Brooks Resolution Draws Attention to Lyme Disease and Tick-Borne Illnesses

HARRISBURG – May 2024 is Lyme Disease and Tick-Borne Illness Month in Pennsylvania, thanks to a resolution introduced by Sen. Michele Brooks (R-50) as part of her ongoing effort to improve the health and quality of life of commonwealth residents.

“With families looking to spend time outdoors this Memorial Day weekend, Pennsylvanians need to know about the dangers and seriousness associated with tick bites and Lyme disease,” Brooks said. “This resolution is intended to increase awareness and protect Pennsylvania families. We are blessed in Pennsylvania to have wonderful land and beautiful waterways that provide countless opportunities for outdoor recreational activities. That also makes our commonwealth a hotbed for tick-borne disease transmission. Pennsylvanians and visitors should know how to protect themselves against this threat and steps to take when bitten by a tick.”

Lyme disease is prevalent in the commonwealth, with cases reported in all 67 counties. Pennsylvania reports more Lyme disease cases than any other state according to the Pennsylvania Department of Health. Centers for Disease Control and Prevention data show Pennsylvania had the highest incidence of Lyme disease in the United States in 10 of the past 11 years. Approximately one in four cases of Lyme disease occur in children, with children ages five to nine at the greatest risk.

Lyme disease is a bacterial infection primarily transmitted to humans through an infected blacklegged tick bite. Typical symptoms include fever, headache, fatigue and a rash. Untreated infections can spread to joints, the heart and the nervous system.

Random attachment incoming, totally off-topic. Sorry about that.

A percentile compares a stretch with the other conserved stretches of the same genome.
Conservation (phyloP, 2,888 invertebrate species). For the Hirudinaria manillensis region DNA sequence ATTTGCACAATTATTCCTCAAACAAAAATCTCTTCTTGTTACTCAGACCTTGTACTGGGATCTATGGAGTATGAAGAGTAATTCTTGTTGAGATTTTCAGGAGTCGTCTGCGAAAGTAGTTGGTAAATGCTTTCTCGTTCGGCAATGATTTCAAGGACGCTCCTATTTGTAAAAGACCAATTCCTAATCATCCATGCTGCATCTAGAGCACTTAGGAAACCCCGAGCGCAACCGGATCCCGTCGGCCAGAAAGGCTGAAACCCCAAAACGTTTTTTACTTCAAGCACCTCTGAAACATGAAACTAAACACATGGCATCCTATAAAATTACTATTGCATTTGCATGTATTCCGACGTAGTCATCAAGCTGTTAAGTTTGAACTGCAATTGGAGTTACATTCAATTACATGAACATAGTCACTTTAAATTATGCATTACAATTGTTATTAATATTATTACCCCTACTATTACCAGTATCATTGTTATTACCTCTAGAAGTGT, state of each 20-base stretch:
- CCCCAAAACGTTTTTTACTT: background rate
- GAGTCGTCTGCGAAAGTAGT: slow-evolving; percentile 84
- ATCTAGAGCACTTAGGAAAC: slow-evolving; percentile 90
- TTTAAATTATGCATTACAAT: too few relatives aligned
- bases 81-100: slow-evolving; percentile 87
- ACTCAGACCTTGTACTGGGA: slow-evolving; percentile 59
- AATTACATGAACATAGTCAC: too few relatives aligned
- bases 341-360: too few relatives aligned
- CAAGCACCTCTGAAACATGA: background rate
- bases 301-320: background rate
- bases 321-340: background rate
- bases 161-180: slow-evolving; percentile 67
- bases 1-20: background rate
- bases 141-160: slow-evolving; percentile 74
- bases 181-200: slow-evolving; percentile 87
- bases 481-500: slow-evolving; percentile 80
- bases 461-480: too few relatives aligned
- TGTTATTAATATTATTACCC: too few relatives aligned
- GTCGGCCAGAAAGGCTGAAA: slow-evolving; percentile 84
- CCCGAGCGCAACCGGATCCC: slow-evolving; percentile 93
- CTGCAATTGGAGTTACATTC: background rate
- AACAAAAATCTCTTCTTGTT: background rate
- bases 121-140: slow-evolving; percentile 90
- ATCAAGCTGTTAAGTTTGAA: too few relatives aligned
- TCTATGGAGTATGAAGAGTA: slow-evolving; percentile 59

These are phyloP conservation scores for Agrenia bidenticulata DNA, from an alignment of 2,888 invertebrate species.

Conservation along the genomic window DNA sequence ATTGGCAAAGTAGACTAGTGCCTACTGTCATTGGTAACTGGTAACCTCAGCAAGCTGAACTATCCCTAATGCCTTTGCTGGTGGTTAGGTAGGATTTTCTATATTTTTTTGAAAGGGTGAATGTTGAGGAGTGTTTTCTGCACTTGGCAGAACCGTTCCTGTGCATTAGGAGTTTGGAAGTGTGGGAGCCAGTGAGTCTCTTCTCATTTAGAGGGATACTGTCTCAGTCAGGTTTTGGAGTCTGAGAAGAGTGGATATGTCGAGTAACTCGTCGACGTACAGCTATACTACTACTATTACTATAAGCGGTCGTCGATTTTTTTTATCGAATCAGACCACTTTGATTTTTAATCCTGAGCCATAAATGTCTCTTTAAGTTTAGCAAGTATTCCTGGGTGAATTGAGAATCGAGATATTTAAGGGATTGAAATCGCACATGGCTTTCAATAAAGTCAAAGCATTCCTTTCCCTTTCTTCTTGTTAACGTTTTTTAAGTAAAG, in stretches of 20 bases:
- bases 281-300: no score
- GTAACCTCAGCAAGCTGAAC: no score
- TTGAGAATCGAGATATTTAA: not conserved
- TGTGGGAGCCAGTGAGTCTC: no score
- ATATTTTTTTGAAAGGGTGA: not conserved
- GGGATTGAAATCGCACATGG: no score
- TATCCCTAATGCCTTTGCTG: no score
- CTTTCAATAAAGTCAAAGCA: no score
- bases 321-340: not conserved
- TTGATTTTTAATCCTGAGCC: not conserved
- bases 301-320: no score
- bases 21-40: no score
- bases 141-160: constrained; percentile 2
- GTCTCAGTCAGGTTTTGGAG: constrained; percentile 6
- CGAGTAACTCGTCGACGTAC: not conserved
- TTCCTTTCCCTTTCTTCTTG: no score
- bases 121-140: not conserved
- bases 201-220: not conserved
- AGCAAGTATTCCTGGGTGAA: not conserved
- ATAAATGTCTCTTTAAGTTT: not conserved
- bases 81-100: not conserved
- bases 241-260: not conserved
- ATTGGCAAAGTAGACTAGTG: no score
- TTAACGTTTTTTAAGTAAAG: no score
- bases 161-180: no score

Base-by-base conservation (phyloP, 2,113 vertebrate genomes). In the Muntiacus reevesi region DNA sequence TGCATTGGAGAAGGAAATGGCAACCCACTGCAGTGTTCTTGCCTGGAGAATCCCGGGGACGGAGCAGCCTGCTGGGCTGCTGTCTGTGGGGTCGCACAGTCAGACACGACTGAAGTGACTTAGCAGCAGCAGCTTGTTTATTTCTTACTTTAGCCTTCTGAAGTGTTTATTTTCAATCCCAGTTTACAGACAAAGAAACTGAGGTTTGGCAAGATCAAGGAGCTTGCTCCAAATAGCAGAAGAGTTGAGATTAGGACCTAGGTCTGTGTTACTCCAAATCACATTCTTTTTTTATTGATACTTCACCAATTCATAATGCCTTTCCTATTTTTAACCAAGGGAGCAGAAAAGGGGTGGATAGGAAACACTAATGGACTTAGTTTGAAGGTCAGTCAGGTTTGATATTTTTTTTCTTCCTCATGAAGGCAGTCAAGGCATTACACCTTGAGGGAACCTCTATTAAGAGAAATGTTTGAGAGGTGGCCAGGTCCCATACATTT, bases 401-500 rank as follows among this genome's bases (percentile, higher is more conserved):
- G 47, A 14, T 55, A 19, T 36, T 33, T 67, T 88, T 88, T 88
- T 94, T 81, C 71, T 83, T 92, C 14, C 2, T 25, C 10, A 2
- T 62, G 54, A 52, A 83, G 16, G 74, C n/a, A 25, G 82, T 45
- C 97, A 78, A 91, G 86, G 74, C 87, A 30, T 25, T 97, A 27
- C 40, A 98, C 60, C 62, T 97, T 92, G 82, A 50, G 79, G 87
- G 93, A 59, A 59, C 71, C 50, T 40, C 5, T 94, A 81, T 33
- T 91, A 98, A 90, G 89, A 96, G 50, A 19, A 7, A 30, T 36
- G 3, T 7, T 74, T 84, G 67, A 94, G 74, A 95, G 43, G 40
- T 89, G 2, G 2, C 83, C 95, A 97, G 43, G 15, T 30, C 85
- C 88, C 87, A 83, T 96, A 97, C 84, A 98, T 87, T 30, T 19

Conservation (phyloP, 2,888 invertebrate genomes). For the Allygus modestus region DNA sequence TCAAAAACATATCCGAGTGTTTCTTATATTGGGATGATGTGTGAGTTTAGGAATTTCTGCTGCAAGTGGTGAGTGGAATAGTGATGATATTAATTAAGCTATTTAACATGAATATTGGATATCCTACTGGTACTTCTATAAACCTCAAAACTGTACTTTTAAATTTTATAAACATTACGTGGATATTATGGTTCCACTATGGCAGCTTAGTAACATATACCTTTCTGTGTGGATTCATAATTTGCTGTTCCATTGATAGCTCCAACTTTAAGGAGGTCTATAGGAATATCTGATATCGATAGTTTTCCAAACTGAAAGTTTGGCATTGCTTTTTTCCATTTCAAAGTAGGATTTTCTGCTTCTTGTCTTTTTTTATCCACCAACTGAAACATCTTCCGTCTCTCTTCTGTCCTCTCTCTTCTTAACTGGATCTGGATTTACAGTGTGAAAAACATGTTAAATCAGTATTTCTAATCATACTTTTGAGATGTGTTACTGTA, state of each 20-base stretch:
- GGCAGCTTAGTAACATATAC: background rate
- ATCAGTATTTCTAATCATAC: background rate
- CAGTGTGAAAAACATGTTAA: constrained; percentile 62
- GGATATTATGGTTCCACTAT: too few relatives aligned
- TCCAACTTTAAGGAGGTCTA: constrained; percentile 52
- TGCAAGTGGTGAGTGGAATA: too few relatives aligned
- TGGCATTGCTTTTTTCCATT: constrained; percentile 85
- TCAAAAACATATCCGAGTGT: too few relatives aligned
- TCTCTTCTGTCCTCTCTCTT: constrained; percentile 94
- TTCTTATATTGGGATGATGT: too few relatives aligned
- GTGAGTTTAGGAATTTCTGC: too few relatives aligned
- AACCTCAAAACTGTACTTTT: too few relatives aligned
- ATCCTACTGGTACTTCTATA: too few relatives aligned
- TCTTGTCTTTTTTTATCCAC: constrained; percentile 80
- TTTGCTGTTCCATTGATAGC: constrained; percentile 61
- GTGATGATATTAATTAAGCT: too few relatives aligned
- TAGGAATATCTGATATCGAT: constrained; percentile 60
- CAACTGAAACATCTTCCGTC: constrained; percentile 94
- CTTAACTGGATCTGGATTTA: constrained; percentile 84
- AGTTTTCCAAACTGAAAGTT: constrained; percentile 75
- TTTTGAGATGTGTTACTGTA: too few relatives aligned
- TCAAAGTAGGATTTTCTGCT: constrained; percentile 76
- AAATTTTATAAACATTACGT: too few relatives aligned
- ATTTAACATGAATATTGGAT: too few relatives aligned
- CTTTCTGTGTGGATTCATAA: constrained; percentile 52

Ticks pose other threats in addition to Lyme disease. Nearly 55% of ticks tested in Pennsylvania in 2022 were infected with at least one tick-borne pathogen.

Brooks introduced Senate Resolution 287 as part of her larger effort to enhance awareness about and reduce the spread of Lyme disease and other tick-borne illnesses in Pennsylvania.

She sponsored Senate Bill 232 to provide parents and guardians with the information necessary for diagnosis and treatment after a tick is removed from their child at school. The bill would require school officials to notify parents in writing about the tick removal and provide information about the symptoms of Lyme disease. The notification would include the date of the tick removal and the recommendation that the child’s parent or guardian promptly seek medical treatment.

The bill also states that the tick must be preserved for the student’s parent or guardian to send to East Stroudsburg University’s tick lab for free testing for tick-related diseases, including Lyme disease, Rocky Mountain spotted fever or Powassan virus. The school also has the option of sending the tick for testing.

The bill was approved by the state Senate and currently is awaiting consideration in the House Education Committee.

Residents can learn more about how to submit a tick sample and the test results that are often necessary for doctors to pursue treatment at

CONTACT: Adam Gingrich, 717-787-1322

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